Formulated floating tablets were tested for weight uniformity, 20 tablets were weighed collectively and individually. From the collective weight, average weight was calculated. Each tablet weight was then compared with average weight to ascertain whether it is within permissible limits or not.

4.8.2.3 Friability test

The Roche friability test apparatus was used to determine the friability of the tablets. 20 pre-weighed tablets were placed in the apparatus, which was given 100 revolutions, after which the tablets were reweighed. The percentage friability was calculated.

%F=1loss in weight/initial weight×100E6

4.8.2.4 Hardness test

Hardness of the tablet was determined using the monsanto hardness tester. The lower plunger was placed in contact with the tablet and a zero reading was taken. The plunger was then forced against a spring by tuning a threaded bolt until the tablet fractured. As the spring was compressed a pointer rides along a gauge in the barrel to indicate the force.

4.8.2.5 Percent drug content

Ten tablets were weighed and powdered. An amount of the powder equivalent to 50 mg of diclofenac sodium was dissolved in 100 ml of 0.1 N HCl, filtered, diluted suitably and analysed for drug content at 276 nm using UV/Visible spectrophotometer.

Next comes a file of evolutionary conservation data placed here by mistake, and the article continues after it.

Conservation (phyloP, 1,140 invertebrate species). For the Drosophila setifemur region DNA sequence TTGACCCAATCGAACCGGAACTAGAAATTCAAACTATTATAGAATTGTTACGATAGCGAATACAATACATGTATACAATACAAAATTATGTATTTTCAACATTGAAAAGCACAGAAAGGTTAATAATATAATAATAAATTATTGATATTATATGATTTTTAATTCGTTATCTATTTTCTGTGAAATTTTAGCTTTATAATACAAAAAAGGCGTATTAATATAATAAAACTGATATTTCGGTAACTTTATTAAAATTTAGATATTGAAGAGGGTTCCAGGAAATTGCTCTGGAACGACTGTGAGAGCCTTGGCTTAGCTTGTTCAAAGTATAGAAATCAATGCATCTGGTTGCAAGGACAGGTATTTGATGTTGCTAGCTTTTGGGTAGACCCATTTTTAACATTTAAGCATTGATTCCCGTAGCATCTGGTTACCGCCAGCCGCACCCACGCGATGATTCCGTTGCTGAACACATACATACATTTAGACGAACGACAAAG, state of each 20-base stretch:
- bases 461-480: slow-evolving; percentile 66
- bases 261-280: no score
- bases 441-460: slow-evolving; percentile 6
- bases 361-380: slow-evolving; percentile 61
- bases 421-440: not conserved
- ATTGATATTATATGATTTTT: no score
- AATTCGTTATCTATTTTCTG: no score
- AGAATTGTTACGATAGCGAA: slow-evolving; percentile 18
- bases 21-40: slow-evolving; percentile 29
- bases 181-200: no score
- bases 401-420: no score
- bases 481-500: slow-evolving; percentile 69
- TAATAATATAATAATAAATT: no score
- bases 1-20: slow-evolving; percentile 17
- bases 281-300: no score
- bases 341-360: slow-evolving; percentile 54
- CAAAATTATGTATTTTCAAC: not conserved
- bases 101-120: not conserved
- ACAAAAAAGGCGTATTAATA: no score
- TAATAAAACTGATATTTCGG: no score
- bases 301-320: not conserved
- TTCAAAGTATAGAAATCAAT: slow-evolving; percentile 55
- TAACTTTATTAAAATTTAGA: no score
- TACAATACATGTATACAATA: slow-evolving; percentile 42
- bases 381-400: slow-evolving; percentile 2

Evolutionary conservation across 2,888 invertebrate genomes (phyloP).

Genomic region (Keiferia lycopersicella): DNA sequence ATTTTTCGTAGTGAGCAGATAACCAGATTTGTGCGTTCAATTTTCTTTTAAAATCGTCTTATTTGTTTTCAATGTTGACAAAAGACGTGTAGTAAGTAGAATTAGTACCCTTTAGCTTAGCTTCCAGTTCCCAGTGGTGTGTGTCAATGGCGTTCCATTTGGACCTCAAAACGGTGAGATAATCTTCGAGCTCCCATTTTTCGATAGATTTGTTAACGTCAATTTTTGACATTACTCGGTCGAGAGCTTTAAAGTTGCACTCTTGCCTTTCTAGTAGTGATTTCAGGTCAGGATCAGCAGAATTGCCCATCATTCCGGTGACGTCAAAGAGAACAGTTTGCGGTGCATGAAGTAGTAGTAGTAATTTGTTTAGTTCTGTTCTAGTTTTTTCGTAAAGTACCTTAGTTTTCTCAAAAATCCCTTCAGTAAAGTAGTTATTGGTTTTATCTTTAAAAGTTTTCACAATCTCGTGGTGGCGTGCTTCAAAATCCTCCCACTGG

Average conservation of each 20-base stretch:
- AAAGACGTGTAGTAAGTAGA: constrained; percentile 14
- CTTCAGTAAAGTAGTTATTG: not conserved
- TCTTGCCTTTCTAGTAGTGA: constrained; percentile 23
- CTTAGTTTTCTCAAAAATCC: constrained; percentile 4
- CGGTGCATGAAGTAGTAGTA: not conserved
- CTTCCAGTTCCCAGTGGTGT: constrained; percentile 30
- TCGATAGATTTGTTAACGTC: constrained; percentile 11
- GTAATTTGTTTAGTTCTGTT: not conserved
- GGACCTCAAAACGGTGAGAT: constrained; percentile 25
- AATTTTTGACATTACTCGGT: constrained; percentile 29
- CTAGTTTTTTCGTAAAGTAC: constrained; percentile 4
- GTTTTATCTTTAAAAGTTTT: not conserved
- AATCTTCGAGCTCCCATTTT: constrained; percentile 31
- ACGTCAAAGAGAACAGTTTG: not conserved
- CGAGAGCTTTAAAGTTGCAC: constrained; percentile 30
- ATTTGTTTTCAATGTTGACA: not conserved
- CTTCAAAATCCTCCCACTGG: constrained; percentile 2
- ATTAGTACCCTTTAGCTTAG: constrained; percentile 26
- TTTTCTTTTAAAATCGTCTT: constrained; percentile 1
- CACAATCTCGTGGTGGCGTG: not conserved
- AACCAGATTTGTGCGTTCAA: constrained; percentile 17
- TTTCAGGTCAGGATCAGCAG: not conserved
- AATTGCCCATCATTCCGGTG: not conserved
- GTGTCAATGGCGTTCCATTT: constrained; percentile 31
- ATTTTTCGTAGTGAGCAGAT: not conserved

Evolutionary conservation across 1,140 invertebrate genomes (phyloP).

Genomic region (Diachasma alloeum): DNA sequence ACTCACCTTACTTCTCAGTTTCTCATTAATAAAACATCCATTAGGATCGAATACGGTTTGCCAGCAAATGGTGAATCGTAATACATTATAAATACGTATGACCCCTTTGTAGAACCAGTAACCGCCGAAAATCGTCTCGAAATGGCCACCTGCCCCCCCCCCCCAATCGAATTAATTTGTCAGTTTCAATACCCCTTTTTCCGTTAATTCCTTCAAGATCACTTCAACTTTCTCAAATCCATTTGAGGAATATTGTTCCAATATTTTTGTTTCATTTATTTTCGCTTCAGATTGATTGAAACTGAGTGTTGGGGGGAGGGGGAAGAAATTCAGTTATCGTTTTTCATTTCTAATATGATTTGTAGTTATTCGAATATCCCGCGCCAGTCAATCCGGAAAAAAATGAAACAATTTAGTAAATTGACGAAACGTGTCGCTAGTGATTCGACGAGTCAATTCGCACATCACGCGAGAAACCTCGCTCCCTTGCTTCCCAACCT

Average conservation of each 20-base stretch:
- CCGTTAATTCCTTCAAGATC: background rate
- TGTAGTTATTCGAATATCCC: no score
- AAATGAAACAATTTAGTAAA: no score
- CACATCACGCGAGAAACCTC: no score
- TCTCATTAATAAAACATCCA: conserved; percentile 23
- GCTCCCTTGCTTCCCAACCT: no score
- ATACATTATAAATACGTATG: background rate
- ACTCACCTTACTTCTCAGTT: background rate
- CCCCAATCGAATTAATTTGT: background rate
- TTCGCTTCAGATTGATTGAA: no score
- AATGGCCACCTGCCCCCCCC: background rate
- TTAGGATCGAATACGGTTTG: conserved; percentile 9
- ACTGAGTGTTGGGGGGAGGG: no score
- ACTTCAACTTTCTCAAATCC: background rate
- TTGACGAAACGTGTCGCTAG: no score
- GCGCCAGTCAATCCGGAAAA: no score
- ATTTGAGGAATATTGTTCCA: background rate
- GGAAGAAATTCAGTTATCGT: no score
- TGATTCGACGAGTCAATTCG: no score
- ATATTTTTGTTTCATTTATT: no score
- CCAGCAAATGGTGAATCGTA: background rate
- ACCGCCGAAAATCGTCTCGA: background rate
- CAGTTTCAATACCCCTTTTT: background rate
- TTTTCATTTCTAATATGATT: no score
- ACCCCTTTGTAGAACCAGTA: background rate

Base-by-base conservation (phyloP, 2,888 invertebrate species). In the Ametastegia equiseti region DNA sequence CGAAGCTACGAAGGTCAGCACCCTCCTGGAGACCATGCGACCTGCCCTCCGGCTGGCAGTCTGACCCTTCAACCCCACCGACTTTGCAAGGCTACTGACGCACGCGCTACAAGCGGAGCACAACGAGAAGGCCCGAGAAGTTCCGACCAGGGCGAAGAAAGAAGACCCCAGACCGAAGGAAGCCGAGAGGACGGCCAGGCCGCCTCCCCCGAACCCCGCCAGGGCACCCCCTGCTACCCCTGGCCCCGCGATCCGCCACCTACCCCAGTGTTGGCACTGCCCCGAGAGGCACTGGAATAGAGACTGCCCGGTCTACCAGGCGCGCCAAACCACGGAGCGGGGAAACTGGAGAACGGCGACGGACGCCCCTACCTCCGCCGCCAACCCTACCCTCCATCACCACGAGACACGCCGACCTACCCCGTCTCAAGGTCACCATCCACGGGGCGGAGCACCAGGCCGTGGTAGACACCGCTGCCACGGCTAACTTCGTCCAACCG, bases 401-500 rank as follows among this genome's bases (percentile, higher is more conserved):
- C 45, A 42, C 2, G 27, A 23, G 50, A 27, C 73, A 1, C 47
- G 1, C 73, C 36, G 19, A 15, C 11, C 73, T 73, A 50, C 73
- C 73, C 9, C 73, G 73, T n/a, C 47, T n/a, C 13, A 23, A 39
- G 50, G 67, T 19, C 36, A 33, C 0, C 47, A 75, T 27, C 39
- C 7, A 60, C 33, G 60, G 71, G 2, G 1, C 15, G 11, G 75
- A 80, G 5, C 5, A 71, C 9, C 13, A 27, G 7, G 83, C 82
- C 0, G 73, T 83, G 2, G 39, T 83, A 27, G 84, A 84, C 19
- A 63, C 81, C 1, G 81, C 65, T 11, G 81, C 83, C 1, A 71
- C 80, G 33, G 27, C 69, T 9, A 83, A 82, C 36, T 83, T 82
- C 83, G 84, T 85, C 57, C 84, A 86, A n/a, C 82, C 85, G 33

4.8.2.6 Determination of percent swelling index (percentage water uptake)

The swelling properties of floating tablet containing drug were determined by placing the tablet matrices in the dissolution test apparatus, in 900 ml of distilled water at 37°C ± 0.5°C paddle rotated at 50 rpm. The tablets were removed periodically from dissolution medium. After draining free from water by blotting paper, these were measured for weight gain. Swelling characteristics were expressed in terms of percentage water uptake (%WU) according to the equation shows relationship between swelling index and time.

WU%=Weight of swollen tabletInitial weight of the tabletInitial weight of the tablet×100E7

4.8.2.7 Dissolution studies using USP type II apparatus with wire sinker